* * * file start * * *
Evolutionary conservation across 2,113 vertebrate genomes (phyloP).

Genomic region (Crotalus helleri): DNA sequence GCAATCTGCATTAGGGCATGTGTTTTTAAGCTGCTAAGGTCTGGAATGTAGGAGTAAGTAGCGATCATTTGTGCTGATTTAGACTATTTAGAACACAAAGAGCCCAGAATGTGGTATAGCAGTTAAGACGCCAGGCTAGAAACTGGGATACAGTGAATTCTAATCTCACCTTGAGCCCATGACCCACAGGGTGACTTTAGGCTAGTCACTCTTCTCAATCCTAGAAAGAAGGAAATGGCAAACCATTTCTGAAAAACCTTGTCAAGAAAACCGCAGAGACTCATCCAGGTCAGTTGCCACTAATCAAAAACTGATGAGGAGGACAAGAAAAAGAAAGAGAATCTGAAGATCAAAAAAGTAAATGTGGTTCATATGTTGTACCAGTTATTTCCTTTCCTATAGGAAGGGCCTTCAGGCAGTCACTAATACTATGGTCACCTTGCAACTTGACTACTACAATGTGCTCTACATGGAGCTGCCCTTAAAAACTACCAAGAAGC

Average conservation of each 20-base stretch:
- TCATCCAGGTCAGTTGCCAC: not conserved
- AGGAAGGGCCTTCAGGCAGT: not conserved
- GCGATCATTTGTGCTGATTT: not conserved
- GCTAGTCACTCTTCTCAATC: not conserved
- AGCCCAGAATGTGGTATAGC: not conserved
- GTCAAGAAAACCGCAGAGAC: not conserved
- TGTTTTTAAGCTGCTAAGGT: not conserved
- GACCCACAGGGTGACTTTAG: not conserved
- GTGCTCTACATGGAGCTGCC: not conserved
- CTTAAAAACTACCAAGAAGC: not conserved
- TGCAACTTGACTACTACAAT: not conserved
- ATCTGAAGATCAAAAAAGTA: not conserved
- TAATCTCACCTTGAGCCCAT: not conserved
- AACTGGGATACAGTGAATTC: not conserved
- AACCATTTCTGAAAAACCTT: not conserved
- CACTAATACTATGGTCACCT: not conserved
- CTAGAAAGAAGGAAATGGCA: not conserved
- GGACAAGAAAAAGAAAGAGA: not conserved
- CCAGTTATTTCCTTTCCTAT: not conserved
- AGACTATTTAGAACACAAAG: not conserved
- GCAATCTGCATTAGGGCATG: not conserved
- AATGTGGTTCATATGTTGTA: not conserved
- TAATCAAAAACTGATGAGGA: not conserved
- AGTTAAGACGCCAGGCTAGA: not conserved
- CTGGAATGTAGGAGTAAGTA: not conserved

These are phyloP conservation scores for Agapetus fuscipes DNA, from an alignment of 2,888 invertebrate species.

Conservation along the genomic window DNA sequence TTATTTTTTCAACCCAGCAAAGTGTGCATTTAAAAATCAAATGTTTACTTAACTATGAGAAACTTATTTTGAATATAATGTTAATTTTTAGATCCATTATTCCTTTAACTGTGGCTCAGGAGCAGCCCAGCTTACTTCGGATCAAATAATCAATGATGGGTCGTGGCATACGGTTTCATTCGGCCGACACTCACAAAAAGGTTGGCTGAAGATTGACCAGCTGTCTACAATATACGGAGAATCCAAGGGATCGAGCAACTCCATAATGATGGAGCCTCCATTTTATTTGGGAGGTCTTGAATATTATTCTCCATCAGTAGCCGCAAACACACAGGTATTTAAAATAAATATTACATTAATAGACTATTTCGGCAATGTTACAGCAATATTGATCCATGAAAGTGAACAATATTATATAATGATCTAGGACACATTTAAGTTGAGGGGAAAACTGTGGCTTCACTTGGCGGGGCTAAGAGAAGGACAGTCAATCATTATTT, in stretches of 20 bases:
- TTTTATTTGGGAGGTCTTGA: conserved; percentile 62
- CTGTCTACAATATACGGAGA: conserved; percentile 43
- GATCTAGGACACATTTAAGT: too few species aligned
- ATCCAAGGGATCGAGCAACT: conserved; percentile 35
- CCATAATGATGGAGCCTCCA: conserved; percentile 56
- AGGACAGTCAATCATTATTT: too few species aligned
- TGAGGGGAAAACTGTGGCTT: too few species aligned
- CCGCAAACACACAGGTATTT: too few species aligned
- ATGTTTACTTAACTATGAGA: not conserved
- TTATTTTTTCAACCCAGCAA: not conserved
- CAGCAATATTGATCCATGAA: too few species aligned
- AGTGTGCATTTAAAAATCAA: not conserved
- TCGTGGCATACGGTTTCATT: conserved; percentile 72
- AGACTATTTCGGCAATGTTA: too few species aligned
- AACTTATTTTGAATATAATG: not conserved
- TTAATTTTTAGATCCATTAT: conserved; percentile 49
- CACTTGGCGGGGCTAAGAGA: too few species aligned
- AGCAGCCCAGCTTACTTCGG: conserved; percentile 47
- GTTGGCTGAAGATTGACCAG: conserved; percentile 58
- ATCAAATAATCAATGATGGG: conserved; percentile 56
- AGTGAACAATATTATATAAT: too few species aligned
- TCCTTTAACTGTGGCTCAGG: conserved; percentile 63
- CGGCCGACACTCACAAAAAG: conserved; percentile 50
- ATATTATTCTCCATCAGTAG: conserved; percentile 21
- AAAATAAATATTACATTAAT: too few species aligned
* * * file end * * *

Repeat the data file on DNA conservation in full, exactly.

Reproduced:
Evolutionary conservation across 2,113 vertebrate genomes (phyloP).

Genomic region (Crotalus helleri): DNA sequence GCAATCTGCATTAGGGCATGTGTTTTTAAGCTGCTAAGGTCTGGAATGTAGGAGTAAGTAGCGATCATTTGTGCTGATTTAGACTATTTAGAACACAAAGAGCCCAGAATGTGGTATAGCAGTTAAGACGCCAGGCTAGAAACTGGGATACAGTGAATTCTAATCTCACCTTGAGCCCATGACCCACAGGGTGACTTTAGGCTAGTCACTCTTCTCAATCCTAGAAAGAAGGAAATGGCAAACCATTTCTGAAAAACCTTGTCAAGAAAACCGCAGAGACTCATCCAGGTCAGTTGCCACTAATCAAAAACTGATGAGGAGGACAAGAAAAAGAAAGAGAATCTGAAGATCAAAAAAGTAAATGTGGTTCATATGTTGTACCAGTTATTTCCTTTCCTATAGGAAGGGCCTTCAGGCAGTCACTAATACTATGGTCACCTTGCAACTTGACTACTACAATGTGCTCTACATGGAGCTGCCCTTAAAAACTACCAAGAAGC

Average conservation of each 20-base stretch:
- TCATCCAGGTCAGTTGCCAC: not conserved
- AGGAAGGGCCTTCAGGCAGT: not conserved
- GCGATCATTTGTGCTGATTT: not conserved
- GCTAGTCACTCTTCTCAATC: not conserved
- AGCCCAGAATGTGGTATAGC: not conserved
- GTCAAGAAAACCGCAGAGAC: not conserved
- TGTTTTTAAGCTGCTAAGGT: not conserved
- GACCCACAGGGTGACTTTAG: not conserved
- GTGCTCTACATGGAGCTGCC: not conserved
- CTTAAAAACTACCAAGAAGC: not conserved
- TGCAACTTGACTACTACAAT: not conserved
- ATCTGAAGATCAAAAAAGTA: not conserved
- TAATCTCACCTTGAGCCCAT: not conserved
- AACTGGGATACAGTGAATTC: not conserved
- AACCATTTCTGAAAAACCTT: not conserved
- CACTAATACTATGGTCACCT: not conserved
- CTAGAAAGAAGGAAATGGCA: not conserved
- GGACAAGAAAAAGAAAGAGA: not conserved
- CCAGTTATTTCCTTTCCTAT: not conserved
- AGACTATTTAGAACACAAAG: not conserved
- GCAATCTGCATTAGGGCATG: not conserved
- AATGTGGTTCATATGTTGTA: not conserved
- TAATCAAAAACTGATGAGGA: not conserved
- AGTTAAGACGCCAGGCTAGA: not conserved
- CTGGAATGTAGGAGTAAGTA: not conserved

These are phyloP conservation scores for Agapetus fuscipes DNA, from an alignment of 2,888 invertebrate species.

Conservation along the genomic window DNA sequence TTATTTTTTCAACCCAGCAAAGTGTGCATTTAAAAATCAAATGTTTACTTAACTATGAGAAACTTATTTTGAATATAATGTTAATTTTTAGATCCATTATTCCTTTAACTGTGGCTCAGGAGCAGCCCAGCTTACTTCGGATCAAATAATCAATGATGGGTCGTGGCATACGGTTTCATTCGGCCGACACTCACAAAAAGGTTGGCTGAAGATTGACCAGCTGTCTACAATATACGGAGAATCCAAGGGATCGAGCAACTCCATAATGATGGAGCCTCCATTTTATTTGGGAGGTCTTGAATATTATTCTCCATCAGTAGCCGCAAACACACAGGTATTTAAAATAAATATTACATTAATAGACTATTTCGGCAATGTTACAGCAATATTGATCCATGAAAGTGAACAATATTATATAATGATCTAGGACACATTTAAGTTGAGGGGAAAACTGTGGCTTCACTTGGCGGGGCTAAGAGAAGGACAGTCAATCATTATTT, in stretches of 20 bases:
- TTTTATTTGGGAGGTCTTGA: conserved; percentile 62
- CTGTCTACAATATACGGAGA: conserved; percentile 43
- GATCTAGGACACATTTAAGT: too few species aligned
- ATCCAAGGGATCGAGCAACT: conserved; percentile 35
- CCATAATGATGGAGCCTCCA: conserved; percentile 56
- AGGACAGTCAATCATTATTT: too few species aligned
- TGAGGGGAAAACTGTGGCTT: too few species aligned
- CCGCAAACACACAGGTATTT: too few species aligned
- ATGTTTACTTAACTATGAGA: not conserved
- TTATTTTTTCAACCCAGCAA: not conserved
- CAGCAATATTGATCCATGAA: too few species aligned
- AGTGTGCATTTAAAAATCAA: not conserved
- TCGTGGCATACGGTTTCATT: conserved; percentile 72
- AGACTATTTCGGCAATGTTA: too few species aligned
- AACTTATTTTGAATATAATG: not conserved
- TTAATTTTTAGATCCATTAT: conserved; percentile 49
- CACTTGGCGGGGCTAAGAGA: too few species aligned
- AGCAGCCCAGCTTACTTCGG: conserved; percentile 47
- GTTGGCTGAAGATTGACCAG: conserved; percentile 58
- ATCAAATAATCAATGATGGG: conserved; percentile 56
- AGTGAACAATATTATATAAT: too few species aligned
- TCCTTTAACTGTGGCTCAGG: conserved; percentile 63
- CGGCCGACACTCACAAAAAG: conserved; percentile 50
- ATATTATTCTCCATCAGTAG: conserved; percentile 21
- AAAATAAATATTACATTAAT: too few species aligned